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Teaching Deaf and Second-Language Students to Be Better Writers|
Using Discussion-Board Software, Social Networking Tools, and Blogs
Today, writing to see our deeper thinking about texts is not limited to the classroom. Students can participate in discussions online via discussion-board software or social networking platforms such as Ning, or blogs. Asynchronous or synchronous, electronic discussions engage students and can play an important role in improving their writing, especially at the stage where ideas are being gathered. What holds true for the formulation of good writing topics holds true for the formulation of good online discussion prompts: They should be based on readings that offer students chances to take a stand one way or another, to jump off from and develop an idea in a different direction, to forward a concept from one reading to another, to personalize in some way, or to begin to formulate answers to questions they may have been puzzling over. While some teachers are very structured in their requirements (“at least three substantial responses for each online session; have your books open and be ready to support your ideas with quotes”) and grade students on a highly specified rubric based on quality of response, others ask students to select an idea or quote that interests them and leave it at that. Some teachers participate in the discussion; others are spectators to it.
Having dabbled with blogs, discussion boards, and Ning over the years, I have found that these tools are most helpful when students are in groups and a selected group “summarizer” collects the thoughts of the group members to present in paragraph form. The quality of response in these summaries raises the discussion to a new level, as the summarizer has had the benefit of working with several ideas from several students and thinking becomes more complex. It is also productive to instruct students that their responses will be viewed in class the next day. Knowing that their work will be showcased, students step up and try harder to have a better product to show. I like to peruse posts the night before class and cut and paste those that will make for good continued discussion when the class comes together. Here is the opportunity for students to stretch their thinking about a particular point or points: As students view the selected posts (through the use of a document camera or computer and projector), I stand right next to the post and write alongside it on the whiteboard any additional thoughts that arise from class discussion.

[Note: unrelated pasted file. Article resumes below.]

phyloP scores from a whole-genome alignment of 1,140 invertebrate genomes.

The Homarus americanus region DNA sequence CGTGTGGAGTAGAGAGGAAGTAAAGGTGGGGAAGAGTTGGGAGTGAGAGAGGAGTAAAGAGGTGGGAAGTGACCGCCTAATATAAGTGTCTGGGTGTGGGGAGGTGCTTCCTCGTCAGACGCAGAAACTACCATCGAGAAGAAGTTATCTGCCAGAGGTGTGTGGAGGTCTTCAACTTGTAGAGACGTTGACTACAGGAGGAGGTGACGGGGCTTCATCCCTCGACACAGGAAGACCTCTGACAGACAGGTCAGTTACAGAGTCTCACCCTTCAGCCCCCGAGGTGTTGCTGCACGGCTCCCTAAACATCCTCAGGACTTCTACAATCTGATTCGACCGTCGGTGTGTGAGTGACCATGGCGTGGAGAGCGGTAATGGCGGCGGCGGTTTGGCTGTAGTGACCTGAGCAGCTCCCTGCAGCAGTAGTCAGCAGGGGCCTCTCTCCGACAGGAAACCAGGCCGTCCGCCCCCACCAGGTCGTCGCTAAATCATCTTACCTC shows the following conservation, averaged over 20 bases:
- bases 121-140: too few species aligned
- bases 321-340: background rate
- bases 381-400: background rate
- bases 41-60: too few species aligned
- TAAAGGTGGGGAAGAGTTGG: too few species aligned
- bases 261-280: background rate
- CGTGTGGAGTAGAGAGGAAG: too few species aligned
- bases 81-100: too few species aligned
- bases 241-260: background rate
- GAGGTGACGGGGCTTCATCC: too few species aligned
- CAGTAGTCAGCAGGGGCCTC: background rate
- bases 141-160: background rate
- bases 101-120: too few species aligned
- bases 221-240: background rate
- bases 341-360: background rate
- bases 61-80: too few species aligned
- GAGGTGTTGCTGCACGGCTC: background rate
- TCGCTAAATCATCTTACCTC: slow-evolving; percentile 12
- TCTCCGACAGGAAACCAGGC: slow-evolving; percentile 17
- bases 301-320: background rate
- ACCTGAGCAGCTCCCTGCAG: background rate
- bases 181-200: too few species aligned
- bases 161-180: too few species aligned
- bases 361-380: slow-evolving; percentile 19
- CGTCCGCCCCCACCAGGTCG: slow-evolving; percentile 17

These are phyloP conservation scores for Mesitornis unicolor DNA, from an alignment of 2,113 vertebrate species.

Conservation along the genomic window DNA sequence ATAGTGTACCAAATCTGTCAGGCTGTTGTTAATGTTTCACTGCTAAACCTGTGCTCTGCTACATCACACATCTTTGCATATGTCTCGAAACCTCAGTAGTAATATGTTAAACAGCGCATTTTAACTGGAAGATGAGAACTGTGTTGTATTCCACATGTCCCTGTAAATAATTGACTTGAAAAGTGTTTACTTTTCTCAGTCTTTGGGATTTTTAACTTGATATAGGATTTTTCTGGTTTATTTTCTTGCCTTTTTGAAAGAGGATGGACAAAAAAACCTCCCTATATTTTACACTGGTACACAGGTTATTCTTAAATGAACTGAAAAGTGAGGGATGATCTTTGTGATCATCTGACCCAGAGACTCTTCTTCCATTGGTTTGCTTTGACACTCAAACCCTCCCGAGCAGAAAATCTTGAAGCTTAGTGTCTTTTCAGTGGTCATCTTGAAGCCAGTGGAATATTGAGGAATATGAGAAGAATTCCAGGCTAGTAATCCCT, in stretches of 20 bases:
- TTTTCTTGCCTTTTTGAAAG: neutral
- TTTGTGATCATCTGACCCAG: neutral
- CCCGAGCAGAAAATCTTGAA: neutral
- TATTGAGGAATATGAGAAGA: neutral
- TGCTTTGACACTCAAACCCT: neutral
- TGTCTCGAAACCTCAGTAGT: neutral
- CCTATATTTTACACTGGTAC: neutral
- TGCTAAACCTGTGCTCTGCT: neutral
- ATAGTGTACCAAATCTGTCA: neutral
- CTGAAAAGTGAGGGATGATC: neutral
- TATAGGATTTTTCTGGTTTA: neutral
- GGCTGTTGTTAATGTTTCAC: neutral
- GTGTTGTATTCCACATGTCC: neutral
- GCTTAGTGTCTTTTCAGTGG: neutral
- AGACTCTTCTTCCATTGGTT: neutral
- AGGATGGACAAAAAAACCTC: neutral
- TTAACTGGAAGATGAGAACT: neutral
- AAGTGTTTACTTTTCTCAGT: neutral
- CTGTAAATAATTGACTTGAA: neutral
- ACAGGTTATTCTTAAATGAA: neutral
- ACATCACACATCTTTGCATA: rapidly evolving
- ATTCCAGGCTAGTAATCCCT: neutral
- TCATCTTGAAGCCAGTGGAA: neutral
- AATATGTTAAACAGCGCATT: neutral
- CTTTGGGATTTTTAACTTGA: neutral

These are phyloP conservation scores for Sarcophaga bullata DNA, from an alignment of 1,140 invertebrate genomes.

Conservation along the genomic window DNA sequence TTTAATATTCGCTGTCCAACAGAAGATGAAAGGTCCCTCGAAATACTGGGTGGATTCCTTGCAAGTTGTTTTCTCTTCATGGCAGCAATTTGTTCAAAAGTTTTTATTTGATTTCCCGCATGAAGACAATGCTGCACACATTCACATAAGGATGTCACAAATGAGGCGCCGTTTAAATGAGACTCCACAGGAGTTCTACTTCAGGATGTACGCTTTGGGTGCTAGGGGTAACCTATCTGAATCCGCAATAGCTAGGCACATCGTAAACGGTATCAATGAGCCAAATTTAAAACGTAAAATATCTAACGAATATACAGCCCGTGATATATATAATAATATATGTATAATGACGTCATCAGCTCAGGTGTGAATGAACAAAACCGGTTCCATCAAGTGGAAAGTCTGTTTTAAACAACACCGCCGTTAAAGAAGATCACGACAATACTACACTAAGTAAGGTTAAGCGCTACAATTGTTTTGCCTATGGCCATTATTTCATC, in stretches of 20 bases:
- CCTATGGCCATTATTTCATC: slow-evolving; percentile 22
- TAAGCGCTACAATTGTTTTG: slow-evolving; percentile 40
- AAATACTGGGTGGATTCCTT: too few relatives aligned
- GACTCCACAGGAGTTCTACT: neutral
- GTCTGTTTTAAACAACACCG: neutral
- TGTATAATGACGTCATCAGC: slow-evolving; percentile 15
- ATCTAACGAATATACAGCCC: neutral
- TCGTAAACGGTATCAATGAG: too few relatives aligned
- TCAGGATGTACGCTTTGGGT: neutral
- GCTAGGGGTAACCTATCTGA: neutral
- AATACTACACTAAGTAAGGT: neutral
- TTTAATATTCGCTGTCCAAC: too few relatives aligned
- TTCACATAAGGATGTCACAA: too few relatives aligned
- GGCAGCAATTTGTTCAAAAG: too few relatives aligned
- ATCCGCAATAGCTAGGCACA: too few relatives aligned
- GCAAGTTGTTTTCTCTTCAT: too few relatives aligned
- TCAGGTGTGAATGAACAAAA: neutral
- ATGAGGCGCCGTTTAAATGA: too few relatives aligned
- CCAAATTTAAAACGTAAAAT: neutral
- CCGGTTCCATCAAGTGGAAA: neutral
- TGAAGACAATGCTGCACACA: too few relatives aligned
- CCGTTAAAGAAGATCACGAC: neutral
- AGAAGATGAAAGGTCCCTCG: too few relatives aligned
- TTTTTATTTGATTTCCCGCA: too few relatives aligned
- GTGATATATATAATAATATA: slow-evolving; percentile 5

Now the discussion points have been broached three times: once by the students individually, once in groups, and once as a class with me. This is sure to help students elaborate and enhance their thinking, something we ask of them all the time. Online discussions are particularly effective as students can revisit them at any time. One of my colleagues requires her students to go back into their electronic discussions to find quotes of interest from other classmates and incorporate these quotes into their more formal essays, crediting classmates through in-text citation—this is a brilliant way to begin to teach documentation.
As with face-to-face discussions, electronic discussions engender more productive thinking when students have already come to terms with what they have been reading through writing-into-reading activities, which should be considered first-step activities that remain primary regardless of the modality of instruction.
Thinking in Chunks
Before I started writing this book, I filled four or five 8 ½ × 11–inch yellow pads with reading notes. I headed each page with the name of the book the notes were from and then, gradually, on additional pages of additional notepads, I created my own headings based on what I had been reading; typically, these were the big ideas I wanted to think more about and probably write about. Here I was being creative, putting my own spin on what others had done before me. I would then scribble each new smaller, related thought under the appropriate heading, in no particular order. Once I felt I had enough to say, I smoothed out the order, again being creative but now trying to figure out the most logical way to present my ideas so that my readers would see the logic as well. I kept at this, creating the big ideas (chunks) from the little ideas of my reading and then smoothing out the ideas—for eight years! This is what composing is all about: thinking in chunks and then smoothing out the ideas within the chunks.
Our students are neither writing books nor keeping at their writing projects for eight years. Nevertheless, their writing processes should not be much different from mine. We have already seen the need for reading notes and discussion notes. Discussion notes are the equivalent of my own headings on the yellow notepads—they are the new thinking that evolved from the details of reading notes. The students now need to fill in their discussion notes with the details of their reading notes, in no particular order at this point.